At the age of 25, Ebrahim purchased Par-Pak from its founding partners. Ebrahim had never worked in packaging before, but he saw a lot of promise in his modest acquisition.

A ROUGH START

Ebrahim meets me in a boardroom at Par-Pak’s Brampton headquarters. The eastern wall of the room is covered with large company posters — pictures of a variety of baked goods in Par-Pak’s packaging, set against the unmistakable blue background that can be found in all of the firm’s signage.

Par-Pak’s extrusion plant on Victoria Crescent has a capacity of 100 million pounds, and the plant supplies extruded film to the company’s thermoforming division located just down the road. There, Par-Pak manufactures a wide range of packages primarily for the baked goods industry.

Ebrahim explains that the market accounts for nearly three-fourths of the company’s revenue, and Par-Pak supplies its packaging to a diverse network of retail and wholesale bakeries and manufacturers of pre-packaged food products. Outside of the baked goods market, Par-Pak is also a major supplier to the foodservice industry. For instance, if you’ve purchased a salad at a major fast food restaurant in Canada recently, you have probably seen Par- Pak’s handiwork.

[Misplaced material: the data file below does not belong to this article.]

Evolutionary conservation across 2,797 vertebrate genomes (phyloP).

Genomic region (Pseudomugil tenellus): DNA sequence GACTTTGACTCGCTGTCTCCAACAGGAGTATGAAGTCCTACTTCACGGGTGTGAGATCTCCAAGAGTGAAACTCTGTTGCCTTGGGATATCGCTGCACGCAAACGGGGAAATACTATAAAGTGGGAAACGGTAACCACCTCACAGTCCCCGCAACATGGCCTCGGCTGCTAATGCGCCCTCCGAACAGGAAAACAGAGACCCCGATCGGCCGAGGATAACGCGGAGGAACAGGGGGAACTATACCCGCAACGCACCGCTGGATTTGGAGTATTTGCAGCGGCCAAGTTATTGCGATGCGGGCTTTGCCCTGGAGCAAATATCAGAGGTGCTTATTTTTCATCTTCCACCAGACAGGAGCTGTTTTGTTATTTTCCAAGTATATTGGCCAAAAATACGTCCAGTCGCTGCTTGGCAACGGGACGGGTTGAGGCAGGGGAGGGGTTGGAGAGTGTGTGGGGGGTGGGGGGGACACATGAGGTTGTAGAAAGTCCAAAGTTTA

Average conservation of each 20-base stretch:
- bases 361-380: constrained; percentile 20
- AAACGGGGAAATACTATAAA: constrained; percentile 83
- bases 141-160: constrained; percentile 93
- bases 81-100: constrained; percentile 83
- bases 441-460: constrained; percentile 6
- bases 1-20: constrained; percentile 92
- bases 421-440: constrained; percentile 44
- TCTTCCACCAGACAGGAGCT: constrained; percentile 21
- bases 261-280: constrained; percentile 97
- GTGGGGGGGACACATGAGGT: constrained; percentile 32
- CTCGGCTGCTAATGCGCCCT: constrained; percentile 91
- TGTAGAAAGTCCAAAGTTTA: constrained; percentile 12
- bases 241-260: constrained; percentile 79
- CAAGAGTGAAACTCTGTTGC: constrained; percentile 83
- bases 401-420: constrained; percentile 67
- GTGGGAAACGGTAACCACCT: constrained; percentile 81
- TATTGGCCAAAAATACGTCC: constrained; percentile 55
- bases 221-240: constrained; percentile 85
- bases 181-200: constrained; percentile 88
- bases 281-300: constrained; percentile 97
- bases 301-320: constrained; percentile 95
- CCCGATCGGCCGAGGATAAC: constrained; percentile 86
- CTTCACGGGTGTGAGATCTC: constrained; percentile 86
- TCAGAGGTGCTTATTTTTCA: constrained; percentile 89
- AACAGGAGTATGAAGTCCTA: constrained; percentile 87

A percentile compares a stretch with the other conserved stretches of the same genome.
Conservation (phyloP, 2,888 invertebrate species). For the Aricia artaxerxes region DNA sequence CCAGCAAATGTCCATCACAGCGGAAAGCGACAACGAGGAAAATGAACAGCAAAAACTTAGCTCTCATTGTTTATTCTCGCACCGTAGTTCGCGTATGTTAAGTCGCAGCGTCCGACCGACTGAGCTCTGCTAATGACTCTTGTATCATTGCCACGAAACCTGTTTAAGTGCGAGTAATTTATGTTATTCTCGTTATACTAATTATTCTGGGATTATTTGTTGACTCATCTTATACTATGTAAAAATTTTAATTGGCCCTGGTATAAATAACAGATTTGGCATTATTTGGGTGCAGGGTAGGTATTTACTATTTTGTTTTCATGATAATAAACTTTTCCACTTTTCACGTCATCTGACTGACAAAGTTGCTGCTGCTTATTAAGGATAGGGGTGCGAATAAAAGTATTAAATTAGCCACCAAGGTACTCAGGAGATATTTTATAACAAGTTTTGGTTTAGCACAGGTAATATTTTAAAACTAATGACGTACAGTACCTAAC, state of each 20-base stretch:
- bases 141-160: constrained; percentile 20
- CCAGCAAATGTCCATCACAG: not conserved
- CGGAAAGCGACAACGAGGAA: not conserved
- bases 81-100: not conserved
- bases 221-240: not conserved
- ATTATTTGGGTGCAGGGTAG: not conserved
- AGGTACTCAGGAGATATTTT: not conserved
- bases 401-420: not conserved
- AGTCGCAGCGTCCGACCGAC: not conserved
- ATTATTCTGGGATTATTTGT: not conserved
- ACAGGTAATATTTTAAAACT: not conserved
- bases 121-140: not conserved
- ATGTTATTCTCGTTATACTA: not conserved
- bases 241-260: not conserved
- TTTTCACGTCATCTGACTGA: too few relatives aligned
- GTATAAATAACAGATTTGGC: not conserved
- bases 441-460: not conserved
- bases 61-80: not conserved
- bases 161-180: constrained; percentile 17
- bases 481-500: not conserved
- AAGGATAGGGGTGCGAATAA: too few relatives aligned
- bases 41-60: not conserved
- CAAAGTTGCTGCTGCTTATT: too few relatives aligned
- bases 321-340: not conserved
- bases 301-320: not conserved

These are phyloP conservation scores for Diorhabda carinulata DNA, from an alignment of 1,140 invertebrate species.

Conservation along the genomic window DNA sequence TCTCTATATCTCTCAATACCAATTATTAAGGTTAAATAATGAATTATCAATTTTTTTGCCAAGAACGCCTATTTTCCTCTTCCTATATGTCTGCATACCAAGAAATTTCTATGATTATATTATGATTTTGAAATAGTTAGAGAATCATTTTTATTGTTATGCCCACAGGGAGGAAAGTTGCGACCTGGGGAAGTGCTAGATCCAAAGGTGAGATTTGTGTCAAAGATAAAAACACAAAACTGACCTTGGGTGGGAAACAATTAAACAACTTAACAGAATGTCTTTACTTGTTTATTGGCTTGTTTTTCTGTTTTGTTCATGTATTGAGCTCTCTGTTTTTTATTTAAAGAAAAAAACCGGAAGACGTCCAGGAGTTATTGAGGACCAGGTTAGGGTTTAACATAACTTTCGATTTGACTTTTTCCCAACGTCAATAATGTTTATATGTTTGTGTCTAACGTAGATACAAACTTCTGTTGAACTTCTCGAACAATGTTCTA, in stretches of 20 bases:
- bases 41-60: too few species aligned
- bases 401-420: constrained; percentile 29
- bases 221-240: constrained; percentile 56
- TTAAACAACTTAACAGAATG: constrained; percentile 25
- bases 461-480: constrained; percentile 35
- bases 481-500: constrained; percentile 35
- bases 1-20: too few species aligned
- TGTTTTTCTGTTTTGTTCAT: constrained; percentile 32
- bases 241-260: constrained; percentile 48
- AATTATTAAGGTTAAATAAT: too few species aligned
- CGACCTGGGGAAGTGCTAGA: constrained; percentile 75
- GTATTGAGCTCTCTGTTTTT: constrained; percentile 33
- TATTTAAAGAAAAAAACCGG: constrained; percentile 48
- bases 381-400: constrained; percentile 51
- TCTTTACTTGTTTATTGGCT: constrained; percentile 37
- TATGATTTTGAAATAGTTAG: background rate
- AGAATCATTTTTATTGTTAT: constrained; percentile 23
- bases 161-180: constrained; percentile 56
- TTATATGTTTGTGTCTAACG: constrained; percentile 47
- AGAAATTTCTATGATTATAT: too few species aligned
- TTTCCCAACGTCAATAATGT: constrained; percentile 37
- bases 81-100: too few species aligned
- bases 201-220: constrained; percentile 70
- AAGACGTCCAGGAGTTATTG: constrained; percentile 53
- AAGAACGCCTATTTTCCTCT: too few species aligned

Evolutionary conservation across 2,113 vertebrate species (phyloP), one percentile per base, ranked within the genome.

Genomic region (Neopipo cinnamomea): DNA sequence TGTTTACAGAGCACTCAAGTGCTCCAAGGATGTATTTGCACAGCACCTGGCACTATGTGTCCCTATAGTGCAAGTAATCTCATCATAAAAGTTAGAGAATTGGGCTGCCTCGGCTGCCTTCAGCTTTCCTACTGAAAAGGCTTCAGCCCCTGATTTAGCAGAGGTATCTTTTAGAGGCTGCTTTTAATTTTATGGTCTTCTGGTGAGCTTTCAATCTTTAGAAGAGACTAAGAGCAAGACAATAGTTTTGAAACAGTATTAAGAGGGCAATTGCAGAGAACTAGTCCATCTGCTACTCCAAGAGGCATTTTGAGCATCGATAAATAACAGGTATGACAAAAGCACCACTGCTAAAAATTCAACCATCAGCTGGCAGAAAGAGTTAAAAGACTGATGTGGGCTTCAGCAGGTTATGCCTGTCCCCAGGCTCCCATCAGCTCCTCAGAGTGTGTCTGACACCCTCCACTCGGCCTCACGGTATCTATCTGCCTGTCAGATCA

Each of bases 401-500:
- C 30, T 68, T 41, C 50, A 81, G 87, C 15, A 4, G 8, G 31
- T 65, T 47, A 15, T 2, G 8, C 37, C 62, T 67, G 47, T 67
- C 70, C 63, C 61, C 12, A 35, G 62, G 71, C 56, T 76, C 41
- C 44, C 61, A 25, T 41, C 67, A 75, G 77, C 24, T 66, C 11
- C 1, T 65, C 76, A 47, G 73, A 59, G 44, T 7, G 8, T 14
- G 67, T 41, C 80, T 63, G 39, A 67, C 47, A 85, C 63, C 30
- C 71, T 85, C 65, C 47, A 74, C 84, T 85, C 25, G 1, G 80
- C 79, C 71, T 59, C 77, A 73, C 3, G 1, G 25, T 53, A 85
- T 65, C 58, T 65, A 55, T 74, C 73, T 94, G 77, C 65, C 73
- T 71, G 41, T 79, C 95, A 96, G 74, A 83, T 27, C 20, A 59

The company as it stands today is a far cry from the company Ebrahim inherited. Born in India and raised in Pakistan, Ebrahim received an MBA from Columbia University in New York at the age of 21. Upon completing his education, he returned to Pakistan and spent three years working for his family’s textile business.

Finally, at the age of 25, he decided to immigrate to North America. He made Toronto his new home, and started looking for a business that met his three criteria.